Altogether, 30 state parks closed their campgrounds in Florida.
Meanwhile, south Georgia residents were bracing for high winds and heavy rains that could lead to flooding.
On Cumberland Island off the Georgia cost, the National Park Service was evacuating campers as the storm approached.
"My main concern is the winds," said chief park ranger Bridget Bohnet. "We're subject to trees falling and limbs breaking, and I don't want anybody getting hurt."
Forecasters were predicting the storm would pass through Georgia overnight, and the island would likely re-open to tourists Friday.
"It looks like it's picking up speed and that's a good thing because it won't sit and rain on us so long," said Jan Chamberlain, whose family runs the Blue Heron Inn Bed & Breakfast near the Sapelo Island Ferry station on Georgia's coast, on Thursday.
In the Carolinas, Andrea's biggest threat was heavy rain, with as much as 6 inches expected, the National Weather Service said.
Forecasters didn't expect major problems, however, along the most vulnerable parts of the coast such as the Outer Banks, a popular tourist destination.
John Elardo, a meteorologist with the National Weather Service in Newport, N.C., said the storm would push major waves to the north and northeast, away from the Outer Banks, where a series of storms in the fall and winter wore away dunes and washed out portions of N.C. Highway 12, the only road connecting the barrier island to the mainland of North Carolina.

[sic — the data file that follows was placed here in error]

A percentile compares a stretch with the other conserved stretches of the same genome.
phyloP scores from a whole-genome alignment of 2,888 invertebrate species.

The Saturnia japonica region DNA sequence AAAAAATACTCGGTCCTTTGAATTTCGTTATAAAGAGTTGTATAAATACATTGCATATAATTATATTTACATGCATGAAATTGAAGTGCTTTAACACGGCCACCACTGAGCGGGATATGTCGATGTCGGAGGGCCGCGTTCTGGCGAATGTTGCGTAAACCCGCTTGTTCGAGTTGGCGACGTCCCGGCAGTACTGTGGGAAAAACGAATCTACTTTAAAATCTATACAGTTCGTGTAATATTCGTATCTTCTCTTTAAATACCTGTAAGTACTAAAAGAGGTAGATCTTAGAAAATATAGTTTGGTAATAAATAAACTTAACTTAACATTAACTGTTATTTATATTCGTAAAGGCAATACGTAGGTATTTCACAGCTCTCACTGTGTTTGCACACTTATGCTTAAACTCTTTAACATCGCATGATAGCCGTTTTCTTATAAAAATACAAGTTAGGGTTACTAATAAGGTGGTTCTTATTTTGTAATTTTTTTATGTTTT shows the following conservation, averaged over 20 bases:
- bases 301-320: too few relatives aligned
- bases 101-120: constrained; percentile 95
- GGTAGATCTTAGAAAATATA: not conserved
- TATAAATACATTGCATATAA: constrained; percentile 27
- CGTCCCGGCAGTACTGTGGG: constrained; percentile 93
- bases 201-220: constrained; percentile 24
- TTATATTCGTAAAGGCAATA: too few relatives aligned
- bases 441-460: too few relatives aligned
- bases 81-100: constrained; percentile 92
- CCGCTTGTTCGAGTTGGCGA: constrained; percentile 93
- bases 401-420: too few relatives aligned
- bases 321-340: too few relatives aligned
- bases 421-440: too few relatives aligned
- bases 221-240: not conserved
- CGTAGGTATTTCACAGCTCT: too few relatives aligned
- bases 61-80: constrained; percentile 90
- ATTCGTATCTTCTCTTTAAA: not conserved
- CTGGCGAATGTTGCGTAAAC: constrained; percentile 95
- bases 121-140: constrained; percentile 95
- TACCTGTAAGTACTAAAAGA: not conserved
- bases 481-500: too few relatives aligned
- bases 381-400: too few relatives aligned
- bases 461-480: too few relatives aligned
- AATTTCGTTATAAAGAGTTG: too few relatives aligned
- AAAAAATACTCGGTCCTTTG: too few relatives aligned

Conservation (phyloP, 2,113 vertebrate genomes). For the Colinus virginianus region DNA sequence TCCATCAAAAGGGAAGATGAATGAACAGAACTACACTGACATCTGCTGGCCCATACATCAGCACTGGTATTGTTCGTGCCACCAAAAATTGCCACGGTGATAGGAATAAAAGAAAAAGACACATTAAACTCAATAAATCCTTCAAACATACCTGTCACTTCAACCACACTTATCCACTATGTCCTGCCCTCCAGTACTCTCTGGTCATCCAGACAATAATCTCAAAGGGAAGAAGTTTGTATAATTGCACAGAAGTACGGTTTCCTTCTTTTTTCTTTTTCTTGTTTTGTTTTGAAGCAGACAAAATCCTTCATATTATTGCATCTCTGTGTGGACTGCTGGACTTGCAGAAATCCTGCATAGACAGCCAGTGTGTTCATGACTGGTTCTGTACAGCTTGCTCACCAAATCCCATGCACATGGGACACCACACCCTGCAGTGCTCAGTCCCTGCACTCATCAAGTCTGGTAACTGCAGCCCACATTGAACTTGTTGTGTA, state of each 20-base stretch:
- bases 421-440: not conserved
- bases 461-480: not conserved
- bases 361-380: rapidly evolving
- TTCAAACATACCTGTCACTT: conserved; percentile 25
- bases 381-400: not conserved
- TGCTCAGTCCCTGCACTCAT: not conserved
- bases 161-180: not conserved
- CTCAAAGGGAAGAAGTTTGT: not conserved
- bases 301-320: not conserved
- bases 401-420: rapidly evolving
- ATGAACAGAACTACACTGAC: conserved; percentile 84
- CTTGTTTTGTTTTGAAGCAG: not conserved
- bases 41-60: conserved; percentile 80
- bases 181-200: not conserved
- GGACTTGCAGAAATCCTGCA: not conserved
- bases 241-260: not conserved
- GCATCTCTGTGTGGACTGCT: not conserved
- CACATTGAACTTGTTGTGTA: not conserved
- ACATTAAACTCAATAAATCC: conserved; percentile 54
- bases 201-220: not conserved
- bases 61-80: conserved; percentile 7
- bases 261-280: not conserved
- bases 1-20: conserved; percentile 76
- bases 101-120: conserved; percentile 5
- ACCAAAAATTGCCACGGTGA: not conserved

Andrea could bring up to a foot of flooding on the sound side of the Outer Banks, Elardo said.
The rain threatened to ruin a beach day Friday for Angela Hursh, 41, of Cincinnati, who had rented a house in Frisco, N.C. Hursh was planning to soak in the hot tub and watch movies with her 9-year-old and 13-year-old daughters.
"I think we're just going to hunker down and eat junk food," Hursh said.
Doug Brindley, who owns a vacation lodging rental service on the northern end of the Outer Banks near Virginia, said he expects all outdoor activities to be washed out Friday, driving tens of thousands of early-summer vacationers toward unexpected shopping sprees.
"We're going to have rain and wind," said Brindley, who owns Brindley Beach Vacations and Sales. "Retailers are going to love it."
He expects new visitors streaming south from their homes across the Northeast to arrive tired and grumpy.
"They're going to be driving through that mess," Brindley said.
In Cuba, heavy rains associated with the storm system have soaked the western part of the island for the past several days, overflowing rivers and damaging crops. At least 30 towns were cut off by flooding, and more than 2,600 people sought refuge from the rising waters at relatives' homes or state-run shelters, the Communist Party newspaper Granma reported Thursday.
Contributing to this report were Associated Press writers Jeff Martin in Atlanta; Russ Bynum in Savannah, Ga.; Gary Fineout and Brent Kallestad in Tallahassee, Fla.; Peter Orsi in Havana; and Emery P. Dalesio in Raleigh, N.C.